# Ball Tracking Robot
This project intrigued me because it combines computer vision with robotics. In piecing together this robot car, I learned a lot about both the coding aspects of the software and mechanical techniques such as soldering the hardware. Most importantly however, I learned how to analyze and overcome unexpected setbacks.
|Engineer||School||Area of Interest||Grade|
|Oliver||Leland High School||Electrical Engineering||Incoming Senior|
My final milestone was getting the robot to be able to track an object! The computer vision code is actually based off of sensing color, which means that I was able to modify the code to target red objects. One of the major hurdles in this stage was separating the robot from its wired connections to a monitor and a wall socket for power. To run the code without a monitor, I devised a method to start the program everytime a new terminal was opened. That way, I could use a wireless keyboard to start and stop the process.
For power, I used a power bank with some extension cords wrapped around the front of the chassis. Besides serving as a pseudo-bumper, I could now charge the power bank when not in use, and then disconnect the extension cords to allow the car to roam freely.
There’s also another battery pack in the back that is used to power the motors, whereas the powerbank powers the Raspberry Pi.
Here are some pictures of the development process:
Prototype breadboard without internal battery (power bank):
Opening up the chassis:
Adding the battery and extension cords:
My second milestone was using the camera to control the motors of the car. This is a crucial aspect of the self-driving car, since it needs to be able to track and recognize where the desired object is, and then respond accordingly through driving towards that object. At first, I encountered a problem in that the motors were wired incorrectly, leading to a forwards command becoming a right turn, for example. To solve this, I manually gave the robot some commands to test which connections corresponded with which wheels, and was able to fix the problem. The next step is to incorporate the ultrasonic sensors and integrate the electronics onto the chassis in such a way that the car can run on its own (separate from a monitor/wired power source).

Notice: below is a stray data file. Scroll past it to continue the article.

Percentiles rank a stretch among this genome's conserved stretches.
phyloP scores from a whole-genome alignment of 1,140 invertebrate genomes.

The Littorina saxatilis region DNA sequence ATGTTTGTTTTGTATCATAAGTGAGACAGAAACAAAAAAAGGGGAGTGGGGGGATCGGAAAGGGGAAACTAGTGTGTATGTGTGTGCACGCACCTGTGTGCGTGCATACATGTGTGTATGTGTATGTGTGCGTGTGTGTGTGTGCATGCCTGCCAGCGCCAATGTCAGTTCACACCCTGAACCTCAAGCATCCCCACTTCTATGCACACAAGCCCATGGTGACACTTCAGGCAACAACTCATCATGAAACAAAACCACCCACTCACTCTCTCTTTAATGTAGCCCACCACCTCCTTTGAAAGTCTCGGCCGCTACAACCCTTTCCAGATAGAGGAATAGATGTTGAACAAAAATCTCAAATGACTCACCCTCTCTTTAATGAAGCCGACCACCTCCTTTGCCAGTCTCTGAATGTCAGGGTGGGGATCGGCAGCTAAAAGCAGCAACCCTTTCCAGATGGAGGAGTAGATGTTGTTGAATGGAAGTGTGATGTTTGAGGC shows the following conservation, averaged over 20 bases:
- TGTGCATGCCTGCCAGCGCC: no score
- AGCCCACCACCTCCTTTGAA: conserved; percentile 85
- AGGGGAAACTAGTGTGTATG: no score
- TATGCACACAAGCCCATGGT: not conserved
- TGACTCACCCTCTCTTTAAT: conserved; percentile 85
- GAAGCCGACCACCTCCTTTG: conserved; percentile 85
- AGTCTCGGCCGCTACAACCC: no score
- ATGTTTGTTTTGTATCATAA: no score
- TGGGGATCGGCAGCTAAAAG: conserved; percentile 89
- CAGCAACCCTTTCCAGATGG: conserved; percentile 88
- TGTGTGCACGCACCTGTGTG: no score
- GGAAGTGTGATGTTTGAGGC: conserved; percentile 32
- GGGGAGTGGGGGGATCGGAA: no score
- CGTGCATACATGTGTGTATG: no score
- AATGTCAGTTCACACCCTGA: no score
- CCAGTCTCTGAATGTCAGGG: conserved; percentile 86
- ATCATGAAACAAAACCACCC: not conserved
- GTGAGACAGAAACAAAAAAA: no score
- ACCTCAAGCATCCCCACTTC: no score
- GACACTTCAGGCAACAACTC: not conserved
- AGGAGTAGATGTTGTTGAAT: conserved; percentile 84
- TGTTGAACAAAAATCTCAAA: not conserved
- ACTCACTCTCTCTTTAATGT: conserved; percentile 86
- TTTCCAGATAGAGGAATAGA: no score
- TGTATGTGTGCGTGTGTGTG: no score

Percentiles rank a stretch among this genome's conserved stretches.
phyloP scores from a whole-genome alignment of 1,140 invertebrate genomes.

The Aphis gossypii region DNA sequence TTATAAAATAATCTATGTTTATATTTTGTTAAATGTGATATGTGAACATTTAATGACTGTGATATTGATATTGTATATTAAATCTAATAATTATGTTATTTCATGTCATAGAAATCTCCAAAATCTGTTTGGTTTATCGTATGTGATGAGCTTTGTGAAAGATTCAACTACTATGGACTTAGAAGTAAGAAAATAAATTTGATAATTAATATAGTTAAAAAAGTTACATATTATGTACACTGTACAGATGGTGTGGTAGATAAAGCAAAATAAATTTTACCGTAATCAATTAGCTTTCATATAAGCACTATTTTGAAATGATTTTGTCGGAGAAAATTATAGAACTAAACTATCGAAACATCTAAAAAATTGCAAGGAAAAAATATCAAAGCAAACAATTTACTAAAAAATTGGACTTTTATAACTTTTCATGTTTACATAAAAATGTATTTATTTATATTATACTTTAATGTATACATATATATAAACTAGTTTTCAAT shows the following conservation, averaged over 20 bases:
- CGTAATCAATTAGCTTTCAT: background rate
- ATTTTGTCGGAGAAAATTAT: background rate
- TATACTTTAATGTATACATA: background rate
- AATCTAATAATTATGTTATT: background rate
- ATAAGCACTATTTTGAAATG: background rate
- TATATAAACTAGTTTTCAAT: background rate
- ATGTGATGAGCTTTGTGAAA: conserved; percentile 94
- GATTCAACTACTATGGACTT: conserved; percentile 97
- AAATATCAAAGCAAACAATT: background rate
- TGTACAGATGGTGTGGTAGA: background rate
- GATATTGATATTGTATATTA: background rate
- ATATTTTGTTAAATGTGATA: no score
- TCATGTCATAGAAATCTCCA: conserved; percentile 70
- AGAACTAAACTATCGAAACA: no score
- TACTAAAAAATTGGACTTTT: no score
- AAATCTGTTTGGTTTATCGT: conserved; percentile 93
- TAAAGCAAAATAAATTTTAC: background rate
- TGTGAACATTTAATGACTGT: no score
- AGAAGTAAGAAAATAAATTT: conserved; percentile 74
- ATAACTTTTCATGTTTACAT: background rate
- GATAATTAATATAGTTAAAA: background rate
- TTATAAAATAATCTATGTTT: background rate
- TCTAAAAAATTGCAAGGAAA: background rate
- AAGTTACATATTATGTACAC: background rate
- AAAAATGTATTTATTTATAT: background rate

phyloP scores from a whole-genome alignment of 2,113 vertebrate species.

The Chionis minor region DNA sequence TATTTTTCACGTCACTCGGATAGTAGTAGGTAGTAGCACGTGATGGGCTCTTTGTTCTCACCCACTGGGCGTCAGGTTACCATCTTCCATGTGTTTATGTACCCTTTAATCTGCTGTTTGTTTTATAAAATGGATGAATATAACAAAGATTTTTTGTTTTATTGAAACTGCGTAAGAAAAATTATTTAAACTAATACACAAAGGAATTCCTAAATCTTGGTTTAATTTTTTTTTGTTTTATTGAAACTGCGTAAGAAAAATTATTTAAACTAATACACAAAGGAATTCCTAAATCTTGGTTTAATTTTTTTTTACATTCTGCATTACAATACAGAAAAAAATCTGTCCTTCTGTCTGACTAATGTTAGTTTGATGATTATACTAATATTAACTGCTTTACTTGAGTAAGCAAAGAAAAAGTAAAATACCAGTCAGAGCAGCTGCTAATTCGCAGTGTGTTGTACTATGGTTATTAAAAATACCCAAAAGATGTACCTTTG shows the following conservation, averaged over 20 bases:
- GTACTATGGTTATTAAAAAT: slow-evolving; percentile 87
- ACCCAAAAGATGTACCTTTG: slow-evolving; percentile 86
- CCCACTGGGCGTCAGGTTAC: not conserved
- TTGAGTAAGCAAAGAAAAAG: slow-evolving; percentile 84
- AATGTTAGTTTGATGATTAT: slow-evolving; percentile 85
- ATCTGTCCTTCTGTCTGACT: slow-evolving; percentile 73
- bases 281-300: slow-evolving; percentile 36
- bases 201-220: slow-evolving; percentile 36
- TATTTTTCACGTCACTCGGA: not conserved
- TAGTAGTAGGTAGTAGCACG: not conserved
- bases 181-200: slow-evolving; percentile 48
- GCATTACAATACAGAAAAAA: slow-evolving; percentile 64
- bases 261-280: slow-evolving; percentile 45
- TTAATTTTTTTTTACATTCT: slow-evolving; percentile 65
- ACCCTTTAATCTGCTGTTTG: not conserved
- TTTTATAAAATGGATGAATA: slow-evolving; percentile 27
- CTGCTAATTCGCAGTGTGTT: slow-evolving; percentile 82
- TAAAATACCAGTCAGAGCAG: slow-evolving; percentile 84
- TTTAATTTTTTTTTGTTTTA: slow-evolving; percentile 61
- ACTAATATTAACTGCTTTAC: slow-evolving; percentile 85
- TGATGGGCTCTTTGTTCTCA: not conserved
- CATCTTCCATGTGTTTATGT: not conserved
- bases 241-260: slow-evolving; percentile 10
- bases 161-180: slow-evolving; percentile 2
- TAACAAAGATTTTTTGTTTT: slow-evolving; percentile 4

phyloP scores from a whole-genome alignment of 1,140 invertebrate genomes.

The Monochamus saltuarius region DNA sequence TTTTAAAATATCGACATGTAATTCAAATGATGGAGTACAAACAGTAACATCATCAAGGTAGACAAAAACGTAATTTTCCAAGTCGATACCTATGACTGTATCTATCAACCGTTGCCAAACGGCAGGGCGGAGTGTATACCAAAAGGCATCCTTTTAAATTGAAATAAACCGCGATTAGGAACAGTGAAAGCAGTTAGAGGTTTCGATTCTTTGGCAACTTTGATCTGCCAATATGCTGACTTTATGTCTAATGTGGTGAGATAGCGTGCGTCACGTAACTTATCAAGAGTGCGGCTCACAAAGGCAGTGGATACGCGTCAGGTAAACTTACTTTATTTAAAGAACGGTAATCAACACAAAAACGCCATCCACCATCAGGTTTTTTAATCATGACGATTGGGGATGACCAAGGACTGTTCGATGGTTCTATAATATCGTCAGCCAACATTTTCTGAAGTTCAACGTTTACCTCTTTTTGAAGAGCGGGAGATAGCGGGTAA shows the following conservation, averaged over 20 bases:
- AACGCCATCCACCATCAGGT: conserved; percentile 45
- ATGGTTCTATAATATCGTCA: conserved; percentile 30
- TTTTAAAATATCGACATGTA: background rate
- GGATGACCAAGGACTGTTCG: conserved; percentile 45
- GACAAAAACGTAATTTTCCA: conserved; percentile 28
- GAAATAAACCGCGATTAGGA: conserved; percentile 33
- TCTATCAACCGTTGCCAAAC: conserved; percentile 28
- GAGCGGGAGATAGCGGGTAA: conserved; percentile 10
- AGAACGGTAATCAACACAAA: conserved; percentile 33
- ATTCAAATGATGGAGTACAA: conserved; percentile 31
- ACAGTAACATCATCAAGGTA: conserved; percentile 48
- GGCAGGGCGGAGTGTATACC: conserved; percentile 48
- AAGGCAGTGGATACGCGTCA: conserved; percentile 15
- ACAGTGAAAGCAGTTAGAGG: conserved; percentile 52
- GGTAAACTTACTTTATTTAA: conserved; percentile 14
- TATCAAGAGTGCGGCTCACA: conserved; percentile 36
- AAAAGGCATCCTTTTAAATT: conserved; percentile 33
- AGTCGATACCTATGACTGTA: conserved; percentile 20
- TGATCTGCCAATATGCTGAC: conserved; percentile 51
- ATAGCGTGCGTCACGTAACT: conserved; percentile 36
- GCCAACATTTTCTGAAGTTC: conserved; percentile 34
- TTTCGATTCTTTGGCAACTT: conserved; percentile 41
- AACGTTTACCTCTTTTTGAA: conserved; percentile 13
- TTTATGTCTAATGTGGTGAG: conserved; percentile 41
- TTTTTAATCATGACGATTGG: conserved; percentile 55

My first milestone was assembling the chassis of the robotic car and attaching motors. Each of the four motors has two electrodes for connections, so I had to figure out the best way to wire them together. Since I’m using “tank steering”, where rotating the wheels on one side faster makes the car turn, I chose to connect the two motors on each side of the car together first. One of the challenges that I faced was that the bottom screws on each motor were actually positioned too close to the acrylic chassis, making it impossible to rotate a nut to fasten them. To solve this, I reversed the direction of these bottom screws so that the nut would be positioned on the outside of the chassis. I’ve been able to use a battery to drive each of these motors individually, so the next step is to use a motor driver and the Raspberry Pi to control the motors using code.